Some of us may feel sad because we are alone and we feel separated from everyone else having a good time.  Volunteering is an excellent cure for this.  If you have lost a loved one in recent months and this is the first holiday without them, sharing these feelings with friends and family can ease the pain.  Being present with our feelings and honoring them by doing something like visiting the Grace Cathedral and walking the labyrinth, no matter what religion you are, can be very healing.

Expressing your feelings in the written form is known to be helpful.  Keep a journal.  Try to find something to be thankful for.  If, however, you need to be heard, please send me a message and I will listen.

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Winter Immunity

by Tara Levy, ND

Have you been hit by the flu yet this season?  The flu is now considered to be widespread in California,  and we are now seeing many cases in the Bay Area.  The holiday season brings additional stress on the immune system — poor eating, disrupted sleep, increased travel — so it’s a great time to give your body a little extra support to help get you into the New Year with good health.
The importance of hand washing can not be overstated:  Wash your hands!  Hand washing is perhaps the simplest, easiest and most economical way to stave off infection. Regular soap is all you need so steer clear of anything fancy, scented or anti-microbial. Be sure to wash palms, backs of hands and in between fingers. Try humming the alphabet song while you wash, to ensure you are taking adequate time. Wash before eating, after using the restroom, after coughing/sneezing, after shaking hands and certainly after you have been around people that are clearly sick.

Nasal rinsing, similar to hand washing, is one of the most preventive things we can do to reduce our risk of getting sick.  Nasal rinsing can wash away viruses and bacteria before they  take hold, so is a great method of prevention.  Nasal rinsing can be done with saline spray, with a neti pot, or with a nasal spray such as Xclear, which contains ingredients that are also anti-microbial.  As with hand-washing, you can do this at the end of every day and after any possible exposure to those that may e sick. Xclear and saline spray are great to have with you for use on airplanes and during large gatherings, where there is lots of exposure to others in close quarters.  And it’s safe for adults and children!

Many of you know that probiotics are good for your gut and digestion, but did you know they are also critical for your immune system?  Mucus membranes are our first line of defense against bacteria and viruses, and Probiotic bacteria are an integral part of these membranes functioning optimally.  Give your body a daily dose of these immune boosters by eating fermented foods, such as sauerkraut, pickles, or kombucha regularly.  At first sign of illness, one can take probiotic supplements 1-2 x daily until symptoms resolve.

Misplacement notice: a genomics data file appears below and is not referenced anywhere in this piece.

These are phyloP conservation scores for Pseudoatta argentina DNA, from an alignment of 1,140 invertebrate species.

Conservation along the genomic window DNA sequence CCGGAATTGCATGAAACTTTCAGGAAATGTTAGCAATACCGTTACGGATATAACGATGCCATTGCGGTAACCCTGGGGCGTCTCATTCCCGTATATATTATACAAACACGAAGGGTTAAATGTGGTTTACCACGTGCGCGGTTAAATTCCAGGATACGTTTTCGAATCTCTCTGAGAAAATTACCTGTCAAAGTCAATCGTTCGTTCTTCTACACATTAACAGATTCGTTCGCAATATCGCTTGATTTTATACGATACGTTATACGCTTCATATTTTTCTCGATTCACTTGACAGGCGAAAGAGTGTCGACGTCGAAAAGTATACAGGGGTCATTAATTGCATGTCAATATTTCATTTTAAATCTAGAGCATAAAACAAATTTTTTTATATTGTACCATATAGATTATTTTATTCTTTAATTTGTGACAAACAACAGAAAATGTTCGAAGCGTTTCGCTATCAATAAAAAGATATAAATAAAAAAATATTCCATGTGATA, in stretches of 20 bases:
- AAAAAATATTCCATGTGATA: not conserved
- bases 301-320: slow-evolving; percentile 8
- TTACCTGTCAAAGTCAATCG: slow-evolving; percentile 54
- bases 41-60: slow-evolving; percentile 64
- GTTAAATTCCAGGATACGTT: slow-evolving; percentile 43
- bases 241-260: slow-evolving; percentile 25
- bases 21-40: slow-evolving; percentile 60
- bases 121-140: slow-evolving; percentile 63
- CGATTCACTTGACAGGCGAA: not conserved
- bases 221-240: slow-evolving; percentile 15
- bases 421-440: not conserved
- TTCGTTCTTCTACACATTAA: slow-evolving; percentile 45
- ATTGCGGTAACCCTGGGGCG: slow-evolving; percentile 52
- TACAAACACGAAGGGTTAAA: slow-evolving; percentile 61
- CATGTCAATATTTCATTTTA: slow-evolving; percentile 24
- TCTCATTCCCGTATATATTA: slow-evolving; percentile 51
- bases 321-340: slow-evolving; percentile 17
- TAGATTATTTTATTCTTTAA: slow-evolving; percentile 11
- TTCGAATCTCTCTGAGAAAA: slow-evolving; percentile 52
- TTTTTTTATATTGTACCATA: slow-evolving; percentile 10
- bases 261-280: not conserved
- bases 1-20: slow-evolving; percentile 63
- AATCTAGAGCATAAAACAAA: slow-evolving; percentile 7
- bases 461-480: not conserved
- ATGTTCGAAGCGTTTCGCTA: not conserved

Immune supportive nutrients such as as Vitamin C, Vitamin D and Zinc can be incredibly beneficial in both preventing and shortening the course of illness.  There are many herbs that also have immune supportive effects, such as echinaciea, elderberry, pelargonium, and astragalus.  If you are prone to illness, consider taking an immune support formula, either on a regular basis or at the very first sign of symptoms.  We have several formulas in the office, both for adults and children.  Ask your doctor which might be best suited for you.

Homeopathic flu and immune support can also be a great preventive at this time of year.  In the office we have both Influenzinum, an oral homeopathic remedy made to match his year’s flu vaccine, and Engystol, a homeopathic immune boosting injection from Germany.  Both of these remedies are available in the office.  Give a call or message the office to arrange to get yours, or to ask about any of the remedies mentioned here!

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Breast Thermography — January

Our next breast thermography screenings are on Monday, January  22nd, 2018 from 10 am – 5 pm.  The price for screening is $225 – this includes screening, interpretation, report, a copy of the images and a review of findings with one of the doctors.  This is the first thermography clinic we’ve hosted in almost 6 months, so call to get your spot before it fills!

Unlike Mammography or other forms of breast imagery, breast thermography is a technique that detects the heat produced by increased blood vessel circulation that may be associated with a tumor’s genesis and growth. By detecting minute variations in normal blood vessel activity, infrared imaging may find thermal signs that suggest a pre-cancerous state or the presence of an early tumor that may not be large enough to be detected by physical examination, or mammography.

Breast Thermography is especially helpful for women with dense breast tissue that is difficult to see on mammography or younger women who are still menstruating.   Thermography does not replace mammography, but can be used as an additional way to screen the breasts.  This service is available to the general public as well as patients of Tara Natural Medicine.  To schedule, or to have questions answered about thermography, please message or call the office at 925-949-8604.